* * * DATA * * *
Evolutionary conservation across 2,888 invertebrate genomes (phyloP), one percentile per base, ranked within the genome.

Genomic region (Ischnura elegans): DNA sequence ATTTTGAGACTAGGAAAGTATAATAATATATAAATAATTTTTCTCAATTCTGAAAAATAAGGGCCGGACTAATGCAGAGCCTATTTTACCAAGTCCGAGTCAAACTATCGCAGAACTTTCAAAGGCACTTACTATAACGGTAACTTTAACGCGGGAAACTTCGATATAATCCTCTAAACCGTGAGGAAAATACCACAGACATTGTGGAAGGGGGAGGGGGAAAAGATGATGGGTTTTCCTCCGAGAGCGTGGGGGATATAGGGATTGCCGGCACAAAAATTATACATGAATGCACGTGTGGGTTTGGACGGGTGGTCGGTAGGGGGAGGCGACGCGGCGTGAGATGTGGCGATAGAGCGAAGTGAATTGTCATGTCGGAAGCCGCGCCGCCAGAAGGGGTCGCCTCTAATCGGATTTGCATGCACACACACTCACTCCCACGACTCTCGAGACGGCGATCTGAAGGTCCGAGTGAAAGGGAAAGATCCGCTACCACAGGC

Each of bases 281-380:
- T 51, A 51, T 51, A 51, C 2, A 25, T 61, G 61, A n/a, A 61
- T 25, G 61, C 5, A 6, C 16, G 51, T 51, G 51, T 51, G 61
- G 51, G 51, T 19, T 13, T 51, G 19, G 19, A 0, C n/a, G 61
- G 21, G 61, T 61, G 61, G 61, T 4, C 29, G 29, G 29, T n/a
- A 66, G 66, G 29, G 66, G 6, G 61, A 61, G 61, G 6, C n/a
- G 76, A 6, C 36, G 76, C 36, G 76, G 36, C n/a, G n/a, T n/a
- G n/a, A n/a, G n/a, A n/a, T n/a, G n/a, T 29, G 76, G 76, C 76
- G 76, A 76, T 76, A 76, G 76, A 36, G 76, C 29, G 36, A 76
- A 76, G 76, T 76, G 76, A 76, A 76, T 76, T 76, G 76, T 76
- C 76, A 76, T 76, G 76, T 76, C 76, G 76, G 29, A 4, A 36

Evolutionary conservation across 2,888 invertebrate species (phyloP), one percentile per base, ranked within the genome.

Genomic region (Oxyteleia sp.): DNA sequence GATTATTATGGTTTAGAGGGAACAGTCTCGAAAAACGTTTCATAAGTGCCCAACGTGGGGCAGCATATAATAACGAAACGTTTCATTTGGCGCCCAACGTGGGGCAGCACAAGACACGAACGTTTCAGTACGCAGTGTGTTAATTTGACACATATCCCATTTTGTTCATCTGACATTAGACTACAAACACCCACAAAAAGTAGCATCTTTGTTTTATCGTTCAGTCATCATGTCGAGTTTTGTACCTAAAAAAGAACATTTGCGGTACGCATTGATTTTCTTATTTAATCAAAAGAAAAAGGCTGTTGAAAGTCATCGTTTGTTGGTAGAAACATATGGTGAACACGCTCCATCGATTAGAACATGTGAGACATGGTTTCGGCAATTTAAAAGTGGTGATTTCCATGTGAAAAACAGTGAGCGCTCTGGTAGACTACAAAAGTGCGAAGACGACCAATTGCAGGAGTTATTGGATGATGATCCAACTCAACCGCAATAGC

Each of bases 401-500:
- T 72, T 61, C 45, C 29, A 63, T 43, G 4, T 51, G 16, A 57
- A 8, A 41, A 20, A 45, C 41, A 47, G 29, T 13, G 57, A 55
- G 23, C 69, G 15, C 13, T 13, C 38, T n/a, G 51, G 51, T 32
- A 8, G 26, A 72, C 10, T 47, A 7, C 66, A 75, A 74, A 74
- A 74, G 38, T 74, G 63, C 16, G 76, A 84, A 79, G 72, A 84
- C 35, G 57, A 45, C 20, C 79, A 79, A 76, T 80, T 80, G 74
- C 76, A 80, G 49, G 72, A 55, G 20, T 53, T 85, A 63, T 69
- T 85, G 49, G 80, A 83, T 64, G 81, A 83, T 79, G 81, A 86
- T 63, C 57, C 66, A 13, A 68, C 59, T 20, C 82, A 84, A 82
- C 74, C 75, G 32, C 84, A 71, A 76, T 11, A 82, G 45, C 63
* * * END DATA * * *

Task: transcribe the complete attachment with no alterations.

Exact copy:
Evolutionary conservation across 2,888 invertebrate genomes (phyloP), one percentile per base, ranked within the genome.

Genomic region (Ischnura elegans): DNA sequence ATTTTGAGACTAGGAAAGTATAATAATATATAAATAATTTTTCTCAATTCTGAAAAATAAGGGCCGGACTAATGCAGAGCCTATTTTACCAAGTCCGAGTCAAACTATCGCAGAACTTTCAAAGGCACTTACTATAACGGTAACTTTAACGCGGGAAACTTCGATATAATCCTCTAAACCGTGAGGAAAATACCACAGACATTGTGGAAGGGGGAGGGGGAAAAGATGATGGGTTTTCCTCCGAGAGCGTGGGGGATATAGGGATTGCCGGCACAAAAATTATACATGAATGCACGTGTGGGTTTGGACGGGTGGTCGGTAGGGGGAGGCGACGCGGCGTGAGATGTGGCGATAGAGCGAAGTGAATTGTCATGTCGGAAGCCGCGCCGCCAGAAGGGGTCGCCTCTAATCGGATTTGCATGCACACACACTCACTCCCACGACTCTCGAGACGGCGATCTGAAGGTCCGAGTGAAAGGGAAAGATCCGCTACCACAGGC

Each of bases 281-380:
- T 51, A 51, T 51, A 51, C 2, A 25, T 61, G 61, A n/a, A 61
- T 25, G 61, C 5, A 6, C 16, G 51, T 51, G 51, T 51, G 61
- G 51, G 51, T 19, T 13, T 51, G 19, G 19, A 0, C n/a, G 61
- G 21, G 61, T 61, G 61, G 61, T 4, C 29, G 29, G 29, T n/a
- A 66, G 66, G 29, G 66, G 6, G 61, A 61, G 61, G 6, C n/a
- G 76, A 6, C 36, G 76, C 36, G 76, G 36, C n/a, G n/a, T n/a
- G n/a, A n/a, G n/a, A n/a, T n/a, G n/a, T 29, G 76, G 76, C 76
- G 76, A 76, T 76, A 76, G 76, A 36, G 76, C 29, G 36, A 76
- A 76, G 76, T 76, G 76, A 76, A 76, T 76, T 76, G 76, T 76
- C 76, A 76, T 76, G 76, T 76, C 76, G 76, G 29, A 4, A 36

Evolutionary conservation across 2,888 invertebrate species (phyloP), one percentile per base, ranked within the genome.

Genomic region (Oxyteleia sp.): DNA sequence GATTATTATGGTTTAGAGGGAACAGTCTCGAAAAACGTTTCATAAGTGCCCAACGTGGGGCAGCATATAATAACGAAACGTTTCATTTGGCGCCCAACGTGGGGCAGCACAAGACACGAACGTTTCAGTACGCAGTGTGTTAATTTGACACATATCCCATTTTGTTCATCTGACATTAGACTACAAACACCCACAAAAAGTAGCATCTTTGTTTTATCGTTCAGTCATCATGTCGAGTTTTGTACCTAAAAAAGAACATTTGCGGTACGCATTGATTTTCTTATTTAATCAAAAGAAAAAGGCTGTTGAAAGTCATCGTTTGTTGGTAGAAACATATGGTGAACACGCTCCATCGATTAGAACATGTGAGACATGGTTTCGGCAATTTAAAAGTGGTGATTTCCATGTGAAAAACAGTGAGCGCTCTGGTAGACTACAAAAGTGCGAAGACGACCAATTGCAGGAGTTATTGGATGATGATCCAACTCAACCGCAATAGC

Each of bases 401-500:
- T 72, T 61, C 45, C 29, A 63, T 43, G 4, T 51, G 16, A 57
- A 8, A 41, A 20, A 45, C 41, A 47, G 29, T 13, G 57, A 55
- G 23, C 69, G 15, C 13, T 13, C 38, T n/a, G 51, G 51, T 32
- A 8, G 26, A 72, C 10, T 47, A 7, C 66, A 75, A 74, A 74
- A 74, G 38, T 74, G 63, C 16, G 76, A 84, A 79, G 72, A 84
- C 35, G 57, A 45, C 20, C 79, A 79, A 76, T 80, T 80, G 74
- C 76, A 80, G 49, G 72, A 55, G 20, T 53, T 85, A 63, T 69
- T 85, G 49, G 80, A 83, T 64, G 81, A 83, T 79, G 81, A 86
- T 63, C 57, C 66, A 13, A 68, C 59, T 20, C 82, A 84, A 82
- C 74, C 75, G 32, C 84, A 71, A 76, T 11, A 82, G 45, C 63